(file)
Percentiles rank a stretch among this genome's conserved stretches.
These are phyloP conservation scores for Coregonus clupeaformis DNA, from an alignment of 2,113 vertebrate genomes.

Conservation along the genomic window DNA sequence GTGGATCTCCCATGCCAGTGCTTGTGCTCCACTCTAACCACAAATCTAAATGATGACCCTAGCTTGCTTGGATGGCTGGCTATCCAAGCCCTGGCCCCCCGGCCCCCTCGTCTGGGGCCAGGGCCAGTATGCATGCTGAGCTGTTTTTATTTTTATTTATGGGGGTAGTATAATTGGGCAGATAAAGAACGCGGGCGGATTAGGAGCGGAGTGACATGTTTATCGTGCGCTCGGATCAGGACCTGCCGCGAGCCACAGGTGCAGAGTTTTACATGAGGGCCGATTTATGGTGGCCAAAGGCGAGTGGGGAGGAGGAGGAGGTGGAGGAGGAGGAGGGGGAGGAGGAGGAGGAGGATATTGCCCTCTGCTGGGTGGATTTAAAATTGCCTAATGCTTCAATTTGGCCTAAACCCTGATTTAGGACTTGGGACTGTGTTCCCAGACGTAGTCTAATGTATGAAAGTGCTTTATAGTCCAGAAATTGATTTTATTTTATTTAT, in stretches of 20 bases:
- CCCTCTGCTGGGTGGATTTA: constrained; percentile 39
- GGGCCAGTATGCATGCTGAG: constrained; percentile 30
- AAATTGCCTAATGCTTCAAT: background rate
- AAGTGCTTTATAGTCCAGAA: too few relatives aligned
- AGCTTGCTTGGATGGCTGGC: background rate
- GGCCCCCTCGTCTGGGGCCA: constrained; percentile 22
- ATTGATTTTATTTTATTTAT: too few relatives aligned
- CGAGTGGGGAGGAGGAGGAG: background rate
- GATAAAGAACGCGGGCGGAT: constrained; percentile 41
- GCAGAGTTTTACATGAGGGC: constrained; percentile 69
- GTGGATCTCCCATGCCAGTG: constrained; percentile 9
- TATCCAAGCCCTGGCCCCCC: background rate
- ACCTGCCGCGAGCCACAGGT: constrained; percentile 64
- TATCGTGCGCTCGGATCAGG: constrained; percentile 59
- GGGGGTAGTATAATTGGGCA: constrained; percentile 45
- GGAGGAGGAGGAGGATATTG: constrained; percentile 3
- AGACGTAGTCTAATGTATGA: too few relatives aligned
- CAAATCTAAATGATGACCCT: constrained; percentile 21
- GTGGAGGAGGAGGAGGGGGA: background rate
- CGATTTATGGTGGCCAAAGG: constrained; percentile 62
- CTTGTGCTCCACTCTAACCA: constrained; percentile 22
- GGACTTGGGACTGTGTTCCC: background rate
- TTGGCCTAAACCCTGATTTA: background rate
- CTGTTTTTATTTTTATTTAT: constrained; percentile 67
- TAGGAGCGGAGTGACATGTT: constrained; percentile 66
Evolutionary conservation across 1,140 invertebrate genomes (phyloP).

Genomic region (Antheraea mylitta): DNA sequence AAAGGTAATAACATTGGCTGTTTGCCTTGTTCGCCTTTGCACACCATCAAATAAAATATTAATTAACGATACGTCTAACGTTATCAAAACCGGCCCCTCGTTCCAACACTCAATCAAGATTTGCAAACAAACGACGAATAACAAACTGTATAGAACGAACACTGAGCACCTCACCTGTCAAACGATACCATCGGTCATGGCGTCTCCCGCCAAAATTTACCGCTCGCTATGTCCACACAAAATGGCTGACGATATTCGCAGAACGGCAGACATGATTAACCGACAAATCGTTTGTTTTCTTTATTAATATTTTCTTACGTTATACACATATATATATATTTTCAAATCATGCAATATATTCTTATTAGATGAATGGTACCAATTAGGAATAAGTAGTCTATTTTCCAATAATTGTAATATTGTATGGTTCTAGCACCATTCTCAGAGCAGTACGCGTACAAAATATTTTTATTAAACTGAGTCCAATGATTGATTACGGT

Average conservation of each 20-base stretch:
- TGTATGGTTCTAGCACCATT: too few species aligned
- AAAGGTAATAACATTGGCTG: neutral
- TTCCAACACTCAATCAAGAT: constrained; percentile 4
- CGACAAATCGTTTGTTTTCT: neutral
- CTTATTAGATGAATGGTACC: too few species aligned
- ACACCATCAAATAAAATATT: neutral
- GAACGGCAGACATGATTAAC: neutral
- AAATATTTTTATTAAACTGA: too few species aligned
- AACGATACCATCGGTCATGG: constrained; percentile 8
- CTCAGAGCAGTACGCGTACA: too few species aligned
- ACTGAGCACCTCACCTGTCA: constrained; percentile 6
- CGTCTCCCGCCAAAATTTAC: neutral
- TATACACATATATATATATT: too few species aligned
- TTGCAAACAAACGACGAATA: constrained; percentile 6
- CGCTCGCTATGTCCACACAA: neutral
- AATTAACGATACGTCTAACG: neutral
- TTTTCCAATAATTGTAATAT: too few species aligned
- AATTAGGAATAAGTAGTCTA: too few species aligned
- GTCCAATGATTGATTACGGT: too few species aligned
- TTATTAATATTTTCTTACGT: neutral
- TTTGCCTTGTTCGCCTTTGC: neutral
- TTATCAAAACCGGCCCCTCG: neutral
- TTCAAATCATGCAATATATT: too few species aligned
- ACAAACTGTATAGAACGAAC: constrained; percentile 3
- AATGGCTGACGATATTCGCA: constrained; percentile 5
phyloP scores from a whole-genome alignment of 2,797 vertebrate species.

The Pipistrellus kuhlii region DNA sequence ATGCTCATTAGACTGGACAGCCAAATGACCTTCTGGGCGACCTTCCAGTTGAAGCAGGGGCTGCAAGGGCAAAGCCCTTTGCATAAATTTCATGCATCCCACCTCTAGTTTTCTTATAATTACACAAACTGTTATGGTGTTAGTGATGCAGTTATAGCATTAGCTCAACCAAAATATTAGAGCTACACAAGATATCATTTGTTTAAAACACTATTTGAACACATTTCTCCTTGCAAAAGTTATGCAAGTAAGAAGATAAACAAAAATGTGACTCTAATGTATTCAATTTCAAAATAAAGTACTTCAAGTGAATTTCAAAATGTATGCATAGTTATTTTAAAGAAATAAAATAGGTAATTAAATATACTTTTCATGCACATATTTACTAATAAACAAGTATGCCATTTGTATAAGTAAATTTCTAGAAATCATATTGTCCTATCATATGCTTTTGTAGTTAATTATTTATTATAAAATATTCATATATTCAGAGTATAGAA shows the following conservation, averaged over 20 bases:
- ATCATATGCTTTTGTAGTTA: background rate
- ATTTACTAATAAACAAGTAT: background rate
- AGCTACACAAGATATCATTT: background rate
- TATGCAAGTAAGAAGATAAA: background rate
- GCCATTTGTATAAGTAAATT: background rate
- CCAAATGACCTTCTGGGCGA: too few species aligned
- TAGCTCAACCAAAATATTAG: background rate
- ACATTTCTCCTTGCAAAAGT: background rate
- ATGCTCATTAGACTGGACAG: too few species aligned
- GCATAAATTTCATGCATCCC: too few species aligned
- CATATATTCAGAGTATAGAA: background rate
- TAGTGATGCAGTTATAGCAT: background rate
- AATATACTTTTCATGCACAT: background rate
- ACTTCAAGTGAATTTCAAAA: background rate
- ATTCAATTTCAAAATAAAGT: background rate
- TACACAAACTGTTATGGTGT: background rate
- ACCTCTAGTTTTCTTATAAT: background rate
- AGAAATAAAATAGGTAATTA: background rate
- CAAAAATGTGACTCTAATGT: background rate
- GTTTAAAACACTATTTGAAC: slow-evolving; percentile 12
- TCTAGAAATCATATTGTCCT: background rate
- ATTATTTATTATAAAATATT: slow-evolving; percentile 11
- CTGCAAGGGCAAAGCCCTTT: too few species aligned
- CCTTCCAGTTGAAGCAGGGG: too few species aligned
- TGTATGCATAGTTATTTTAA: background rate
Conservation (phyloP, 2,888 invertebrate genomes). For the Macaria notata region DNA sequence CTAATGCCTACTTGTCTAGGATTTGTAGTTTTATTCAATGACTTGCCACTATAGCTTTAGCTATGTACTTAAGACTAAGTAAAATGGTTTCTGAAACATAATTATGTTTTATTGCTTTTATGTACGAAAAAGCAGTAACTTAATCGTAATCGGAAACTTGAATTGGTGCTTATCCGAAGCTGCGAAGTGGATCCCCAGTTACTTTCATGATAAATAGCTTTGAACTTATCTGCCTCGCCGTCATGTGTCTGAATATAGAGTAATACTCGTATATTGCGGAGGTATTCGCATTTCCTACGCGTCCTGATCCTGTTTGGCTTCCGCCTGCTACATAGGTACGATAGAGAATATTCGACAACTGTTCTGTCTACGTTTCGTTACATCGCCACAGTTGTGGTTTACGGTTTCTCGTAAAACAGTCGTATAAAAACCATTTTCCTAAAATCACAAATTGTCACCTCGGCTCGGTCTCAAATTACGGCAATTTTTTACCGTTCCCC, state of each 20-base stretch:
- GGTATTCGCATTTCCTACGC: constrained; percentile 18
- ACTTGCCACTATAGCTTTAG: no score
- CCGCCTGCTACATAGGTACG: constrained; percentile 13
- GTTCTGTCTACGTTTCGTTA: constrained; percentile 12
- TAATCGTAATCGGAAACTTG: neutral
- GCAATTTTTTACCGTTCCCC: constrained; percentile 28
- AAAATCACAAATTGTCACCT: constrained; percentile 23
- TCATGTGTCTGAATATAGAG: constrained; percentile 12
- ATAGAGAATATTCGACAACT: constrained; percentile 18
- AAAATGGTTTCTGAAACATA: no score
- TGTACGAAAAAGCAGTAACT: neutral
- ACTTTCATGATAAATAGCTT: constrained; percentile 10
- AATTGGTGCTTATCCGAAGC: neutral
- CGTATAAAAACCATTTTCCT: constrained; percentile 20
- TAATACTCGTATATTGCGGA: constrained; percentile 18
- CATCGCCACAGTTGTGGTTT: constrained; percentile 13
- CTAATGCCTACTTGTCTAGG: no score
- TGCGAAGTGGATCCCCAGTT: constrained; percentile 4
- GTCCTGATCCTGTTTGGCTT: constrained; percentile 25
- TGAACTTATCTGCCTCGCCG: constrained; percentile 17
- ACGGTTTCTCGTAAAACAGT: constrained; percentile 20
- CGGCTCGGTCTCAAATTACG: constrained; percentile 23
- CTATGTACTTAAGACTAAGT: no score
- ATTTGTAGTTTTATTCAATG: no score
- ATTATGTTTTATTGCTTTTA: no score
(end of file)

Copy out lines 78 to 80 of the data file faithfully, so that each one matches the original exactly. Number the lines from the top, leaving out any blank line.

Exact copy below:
- GTTTAAAACACTATTTGAAC: slow-evolving; percentile 12
- TCTAGAAATCATATTGTCCT: background rate
- ATTATTTATTATAAAATATT: slow-evolving; percentile 11